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Inflation reheats in August

Fuel prices drove the increase.

September 13, 2023

The Consumer Price Index (CPI) rose 0.6% in August, triple the pace of July and the fastest monthly pace since June 2022 when the CPI peaked. Over half of that increase was triggered by a sharp, double-digit jump in prices at the gas pump. The CPI rose 3.7% from a year ago, up from the 3.2% pace of July. The three-month annualized pace of inflation, which better reflects momentum, jumped at a 4% rate in August, the hottest pace since February 2023.

The core CPI (excluding food and energy), which the Federal Reserve tracks closely as it is more of an indicator of where inflation is going, rose 0.3% in August, slightly more than expected. That translates to a 4.4% increase from a year ago, a cooling from the 4.7% pace last month. Shelter costs continued to moderate, with continued declines in hotel room rates, but we are starting to hit a floor on how low shelter costs can fall given some firming in new home values. New car prices moved back up during the month, while used vehicle prices continued to plummet. The three-month annualized rate of core CPI cooled to 2.4%, down from 3.1% in July.

Another upside in the September CPI would worry hawks within the ranks of the Fed and fuel the debate over another rate hike in November. We currently expect the Fed to remain on hold for the rest of the year and into 2024, but another rate hike cannot be ruled out.

The core services CPI, which strips out shelter and energy services and is more sensitive to labor costs, rose 0.4% in August, double the pace of July. Core services were up 4.0% from a year ago in August, close to the 4.1% pace of July. The 3-month moving average rose to 2.2% in August from 1.7% in July. The stickiness of service sector inflation is a concern for the Fed.

Gains in vehicle insurance and maintenance are major drivers of the increases. Pet services are moderating after surging earlier in the year, along with personal care services. The latter includes haircuts. The major drag on core services is medical insurance, which remained tepid, but is not measured accurately. The CPI shows that medical insurance dropped 33.6% from a year ago in August. A change in methodology in October will push that from a drag to a push on core services inflation. The Fed is well aware of the change in methodology, which is one of many reasons it did not put too much weight into the improvements we have seen in inflation over the previous two months. Fed Chairman Jay Powell has been consistent in arguing that we needed to see more than two months of improvement in inflation. This is why.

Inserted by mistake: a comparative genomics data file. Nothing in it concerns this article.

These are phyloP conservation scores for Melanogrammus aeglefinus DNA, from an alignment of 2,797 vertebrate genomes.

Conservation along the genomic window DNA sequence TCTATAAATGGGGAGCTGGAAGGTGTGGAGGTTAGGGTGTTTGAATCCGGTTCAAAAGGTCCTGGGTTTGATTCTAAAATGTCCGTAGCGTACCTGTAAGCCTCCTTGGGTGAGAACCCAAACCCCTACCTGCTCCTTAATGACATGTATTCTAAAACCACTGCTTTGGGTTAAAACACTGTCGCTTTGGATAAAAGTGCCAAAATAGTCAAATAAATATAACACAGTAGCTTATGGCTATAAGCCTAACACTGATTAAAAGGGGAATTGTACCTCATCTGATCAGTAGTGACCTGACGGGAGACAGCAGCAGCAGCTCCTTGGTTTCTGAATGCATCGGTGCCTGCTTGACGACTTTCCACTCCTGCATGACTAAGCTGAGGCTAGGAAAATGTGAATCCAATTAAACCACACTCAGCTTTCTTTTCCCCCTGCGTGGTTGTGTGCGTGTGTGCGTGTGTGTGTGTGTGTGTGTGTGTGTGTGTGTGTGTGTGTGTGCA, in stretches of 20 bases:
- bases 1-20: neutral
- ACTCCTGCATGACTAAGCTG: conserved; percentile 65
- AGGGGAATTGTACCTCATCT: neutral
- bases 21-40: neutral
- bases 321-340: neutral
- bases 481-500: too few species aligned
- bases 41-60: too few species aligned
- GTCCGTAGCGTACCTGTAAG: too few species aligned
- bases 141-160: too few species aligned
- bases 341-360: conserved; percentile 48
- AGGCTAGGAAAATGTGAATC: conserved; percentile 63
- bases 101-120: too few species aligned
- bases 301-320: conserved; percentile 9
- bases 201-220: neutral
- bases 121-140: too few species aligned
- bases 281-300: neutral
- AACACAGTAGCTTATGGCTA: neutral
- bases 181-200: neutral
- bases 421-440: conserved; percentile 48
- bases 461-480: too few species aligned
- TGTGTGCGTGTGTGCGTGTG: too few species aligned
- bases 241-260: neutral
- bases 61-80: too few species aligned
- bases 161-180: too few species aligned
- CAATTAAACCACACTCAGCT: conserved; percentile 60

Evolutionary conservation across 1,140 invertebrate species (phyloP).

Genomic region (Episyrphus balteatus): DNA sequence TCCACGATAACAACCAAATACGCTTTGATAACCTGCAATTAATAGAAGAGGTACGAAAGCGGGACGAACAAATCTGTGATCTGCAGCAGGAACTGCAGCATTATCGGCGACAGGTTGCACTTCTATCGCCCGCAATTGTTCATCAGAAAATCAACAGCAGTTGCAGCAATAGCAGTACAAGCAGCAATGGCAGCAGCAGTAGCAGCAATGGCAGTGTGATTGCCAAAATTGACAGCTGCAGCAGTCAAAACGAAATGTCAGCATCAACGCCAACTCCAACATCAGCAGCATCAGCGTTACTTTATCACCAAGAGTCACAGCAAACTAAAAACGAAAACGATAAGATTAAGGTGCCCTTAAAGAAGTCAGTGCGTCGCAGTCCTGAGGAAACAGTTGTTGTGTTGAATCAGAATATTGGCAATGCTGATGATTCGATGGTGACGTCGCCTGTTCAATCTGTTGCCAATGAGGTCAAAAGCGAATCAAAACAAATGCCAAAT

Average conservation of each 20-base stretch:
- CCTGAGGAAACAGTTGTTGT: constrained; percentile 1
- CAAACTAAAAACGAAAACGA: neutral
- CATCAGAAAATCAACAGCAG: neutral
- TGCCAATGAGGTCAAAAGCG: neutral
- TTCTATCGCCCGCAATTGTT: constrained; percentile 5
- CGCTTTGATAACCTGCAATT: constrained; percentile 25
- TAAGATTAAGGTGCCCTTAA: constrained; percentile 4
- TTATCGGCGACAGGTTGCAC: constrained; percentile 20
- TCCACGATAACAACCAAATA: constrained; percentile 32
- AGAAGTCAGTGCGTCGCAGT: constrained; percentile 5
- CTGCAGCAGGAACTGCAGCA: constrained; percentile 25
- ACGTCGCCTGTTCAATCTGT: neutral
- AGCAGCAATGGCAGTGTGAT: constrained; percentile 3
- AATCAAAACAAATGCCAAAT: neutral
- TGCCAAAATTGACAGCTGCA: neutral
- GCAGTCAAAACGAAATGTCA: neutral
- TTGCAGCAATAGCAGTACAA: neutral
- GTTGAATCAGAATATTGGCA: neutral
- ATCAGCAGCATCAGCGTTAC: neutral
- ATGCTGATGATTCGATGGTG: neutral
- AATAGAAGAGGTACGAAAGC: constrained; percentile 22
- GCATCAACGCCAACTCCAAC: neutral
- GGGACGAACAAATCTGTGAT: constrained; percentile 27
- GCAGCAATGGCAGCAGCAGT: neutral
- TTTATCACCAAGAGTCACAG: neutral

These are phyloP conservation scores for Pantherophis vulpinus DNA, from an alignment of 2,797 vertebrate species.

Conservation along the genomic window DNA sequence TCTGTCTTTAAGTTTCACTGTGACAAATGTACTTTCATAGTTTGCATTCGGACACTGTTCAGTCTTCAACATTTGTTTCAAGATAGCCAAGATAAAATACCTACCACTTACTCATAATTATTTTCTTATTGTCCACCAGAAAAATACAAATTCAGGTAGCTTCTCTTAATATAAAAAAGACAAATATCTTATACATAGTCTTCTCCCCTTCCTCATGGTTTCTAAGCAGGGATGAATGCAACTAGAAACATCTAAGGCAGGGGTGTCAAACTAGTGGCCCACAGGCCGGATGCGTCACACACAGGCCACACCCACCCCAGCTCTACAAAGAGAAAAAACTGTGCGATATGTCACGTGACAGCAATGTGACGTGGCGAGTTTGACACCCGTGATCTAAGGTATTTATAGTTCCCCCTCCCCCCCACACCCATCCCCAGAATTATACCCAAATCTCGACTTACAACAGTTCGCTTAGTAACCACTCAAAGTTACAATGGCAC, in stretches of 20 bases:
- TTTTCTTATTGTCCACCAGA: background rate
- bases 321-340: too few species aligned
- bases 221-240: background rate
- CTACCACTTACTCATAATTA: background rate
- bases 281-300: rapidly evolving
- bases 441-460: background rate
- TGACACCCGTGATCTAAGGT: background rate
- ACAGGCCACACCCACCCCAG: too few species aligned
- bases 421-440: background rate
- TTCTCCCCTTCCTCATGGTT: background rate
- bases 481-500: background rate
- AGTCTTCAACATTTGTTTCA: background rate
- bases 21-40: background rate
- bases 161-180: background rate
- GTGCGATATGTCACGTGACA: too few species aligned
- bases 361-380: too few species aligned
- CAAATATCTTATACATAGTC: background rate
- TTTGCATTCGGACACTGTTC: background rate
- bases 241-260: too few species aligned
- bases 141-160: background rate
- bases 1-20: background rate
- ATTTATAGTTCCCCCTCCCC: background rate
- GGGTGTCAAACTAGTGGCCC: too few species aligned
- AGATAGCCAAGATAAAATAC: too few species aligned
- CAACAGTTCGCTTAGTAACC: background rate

The Fed needs to see quarters, not months, of fundamentally cooler inflation to cut rates.

Bottom Line:

The path down on inflation is littered with potholes. We hit one in August, which is one of many reasons that the Fed will pause but leave the option to raise rates again in November on the table at its meeting next week. The message from the Fed will be clear. It intends to hold rates high for longer and will not hesitate to raise again if inflation gets stuck at year-end. The Fed needs to see quarters, not months, of fundamentally cooler inflation to cut rates. We are not even close. Our forecast for the first rate cut in May 2024 holds. 

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Meet our team

Image of Diane C. Swonk
Diane C. Swonk
Chief Economist, KPMG US

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